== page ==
If you want something, don't be afraid to ask. Essentially, many of the features found on today's skid-steer loaders are standard because enough people requested them.
Take cup holders, dome lights, cargo compartments and 12-volt power ports for MP3 players, cell phone chargers and small electrical air pumps, for example. Now typically standard features, they were options just five years ago, and unheard of 10 to 15 years ago. But think how nice they are to have, and how much more comfortable and productive they can make you and/or your operators.
Skid steers have admittedly lagged behind some of the larger construction equipment in availability of ultimate comfort features/options. Wheel loaders and excavators have had enclosed, climate-controlled cabs and cushioned seats for years. But in defense of the smaller loaders, the higher cost of larger earthmovers means added options represent a smaller percentage of total machine cost, making them easier to justify.
Now, operators used to the creature comforts of larger equipment are beginning to want more in their smaller utility machines. "Operators want to have an increasing level of comfort in a skid steer," says Kelly Moore, Gehl. "It's a natural progression because of the familiarity with the larger machines. If you can improve the ergonomics and the comfort level, it makes for more satisfied employees. The machine is less fatiguing to operate, and some options, such as a cab enclosure, give operators the ability to work comfortably for a longer period of time, year round."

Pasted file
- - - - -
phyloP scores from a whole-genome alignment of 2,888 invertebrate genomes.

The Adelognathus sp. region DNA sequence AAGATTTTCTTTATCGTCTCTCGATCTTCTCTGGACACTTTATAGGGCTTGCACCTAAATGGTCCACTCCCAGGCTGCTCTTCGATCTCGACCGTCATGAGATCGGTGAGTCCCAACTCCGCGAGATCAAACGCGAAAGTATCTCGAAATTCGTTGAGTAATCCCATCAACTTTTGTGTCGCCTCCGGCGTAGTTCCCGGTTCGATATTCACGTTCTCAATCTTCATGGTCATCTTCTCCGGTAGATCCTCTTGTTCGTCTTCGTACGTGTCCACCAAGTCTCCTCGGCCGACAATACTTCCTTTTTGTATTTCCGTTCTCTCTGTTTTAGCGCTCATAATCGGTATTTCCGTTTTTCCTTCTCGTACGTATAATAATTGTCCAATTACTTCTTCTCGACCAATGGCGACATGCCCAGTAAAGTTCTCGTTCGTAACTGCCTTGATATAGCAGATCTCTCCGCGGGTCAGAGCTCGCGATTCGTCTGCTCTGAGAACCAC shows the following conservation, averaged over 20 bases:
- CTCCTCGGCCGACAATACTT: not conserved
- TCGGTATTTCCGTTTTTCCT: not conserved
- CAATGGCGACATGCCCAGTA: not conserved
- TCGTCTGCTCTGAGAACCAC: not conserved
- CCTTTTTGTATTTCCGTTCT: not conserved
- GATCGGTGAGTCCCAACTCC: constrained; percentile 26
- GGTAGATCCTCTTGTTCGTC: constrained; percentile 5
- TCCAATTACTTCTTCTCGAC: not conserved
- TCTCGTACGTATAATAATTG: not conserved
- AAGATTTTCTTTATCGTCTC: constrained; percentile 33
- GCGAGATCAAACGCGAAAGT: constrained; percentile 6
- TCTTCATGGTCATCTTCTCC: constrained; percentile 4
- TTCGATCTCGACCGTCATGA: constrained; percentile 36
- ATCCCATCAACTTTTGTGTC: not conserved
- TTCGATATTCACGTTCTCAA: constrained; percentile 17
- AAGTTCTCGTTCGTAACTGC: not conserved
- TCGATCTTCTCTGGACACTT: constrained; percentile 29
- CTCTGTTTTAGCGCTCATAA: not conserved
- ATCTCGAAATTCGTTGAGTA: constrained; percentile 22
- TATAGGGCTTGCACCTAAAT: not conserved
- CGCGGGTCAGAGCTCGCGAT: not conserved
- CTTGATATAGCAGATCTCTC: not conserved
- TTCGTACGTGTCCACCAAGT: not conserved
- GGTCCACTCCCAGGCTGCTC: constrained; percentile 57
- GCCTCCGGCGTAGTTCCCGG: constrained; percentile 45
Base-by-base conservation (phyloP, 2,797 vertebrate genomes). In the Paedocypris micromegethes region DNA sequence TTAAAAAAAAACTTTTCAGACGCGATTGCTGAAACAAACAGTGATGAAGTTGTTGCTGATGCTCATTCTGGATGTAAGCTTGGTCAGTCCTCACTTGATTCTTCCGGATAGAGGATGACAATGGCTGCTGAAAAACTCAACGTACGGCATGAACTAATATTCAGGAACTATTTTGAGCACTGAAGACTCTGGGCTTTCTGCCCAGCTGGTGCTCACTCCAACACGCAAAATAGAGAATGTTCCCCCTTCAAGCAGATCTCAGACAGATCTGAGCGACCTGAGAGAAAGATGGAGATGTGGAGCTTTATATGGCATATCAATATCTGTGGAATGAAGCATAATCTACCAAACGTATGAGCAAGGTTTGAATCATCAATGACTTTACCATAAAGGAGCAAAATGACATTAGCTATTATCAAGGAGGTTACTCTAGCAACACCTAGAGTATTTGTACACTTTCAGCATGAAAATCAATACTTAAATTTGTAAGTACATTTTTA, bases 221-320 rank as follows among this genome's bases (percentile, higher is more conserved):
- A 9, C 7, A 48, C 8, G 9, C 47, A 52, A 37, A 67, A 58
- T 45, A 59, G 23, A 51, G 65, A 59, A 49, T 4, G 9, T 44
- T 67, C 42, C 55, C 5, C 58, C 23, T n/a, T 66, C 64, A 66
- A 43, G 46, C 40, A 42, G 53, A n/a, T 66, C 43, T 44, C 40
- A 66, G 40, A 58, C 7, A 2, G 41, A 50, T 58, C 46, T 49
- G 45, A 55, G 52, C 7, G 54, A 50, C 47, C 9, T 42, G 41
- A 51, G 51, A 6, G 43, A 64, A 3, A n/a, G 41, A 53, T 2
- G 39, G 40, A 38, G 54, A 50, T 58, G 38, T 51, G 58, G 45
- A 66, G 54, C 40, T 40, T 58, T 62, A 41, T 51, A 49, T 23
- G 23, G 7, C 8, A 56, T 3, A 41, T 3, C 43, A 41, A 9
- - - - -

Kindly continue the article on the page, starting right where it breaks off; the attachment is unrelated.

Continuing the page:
Certainly, any skid steer with a seat and aired up tires will get the job done, including "plain jane" models equipped with the standard ROPS/FOPS and rear and top glass. But one with an enclosed cab, climate control and a radio will be more enjoyable to operate.
"We believe that a comfortable operator is a productive operator," says Pierre Verdon, marketing, Caterpillar. "Features such as a comfortable and quiet cab with air conditioning, air-ride seat and good visibility allow the operator to feel less tired, better focused and overall much more productive. Those options will also help contractors retain employees by making them more comfortable on the jobsite."
"Operator comfort is a critical aspect for skid-steer loaders," adds Jim Hughes, Case Construction Equipment. "The options being offered today are being driven by creature comforts in your car and in your home. The days of having a seat and some controls are gone. If you have operators sitting in a machine eight to 10 hours a day, you need to keep them comfortable or they will find something else to do."
Benefits of cozier cabs
Upgrading to even a basic cab enclosure gets you sliding windows, curved glass, frameless doors and more overhead glass, so there's less stress and strain to view what's going on outside the cab. But for those who want more, there's a laundry list of options for "tricking" out a skid steer that includes just about everything but the kitchen sink.
At the top of most operators' wish list is an enclosed cab with heat, defrost and air conditioning. This comfort comes with a cost - typically several thousand dollars. Even a basic cab with sliding windows for ventilation will set you back a couple thousand. But by many accounts, either option pays for itself in a short amount of time.
"An enclosed cab with heat and/or air conditioning helps keep operators comfortable, clean and at the right temperature while working," says Greg Rostberg, marketing manager, Bobcat Co. "[Contractors can work] all day without breaking a sweat, and they can stay warm and dry in a
Gregg Zupancic, John Deere, indicates about half the loaders the company sells go out with a cab option that includes heat/defrost and/or air conditioning. And that number keeps going up, especially in larger models where contractors feel they can better afford to splurge.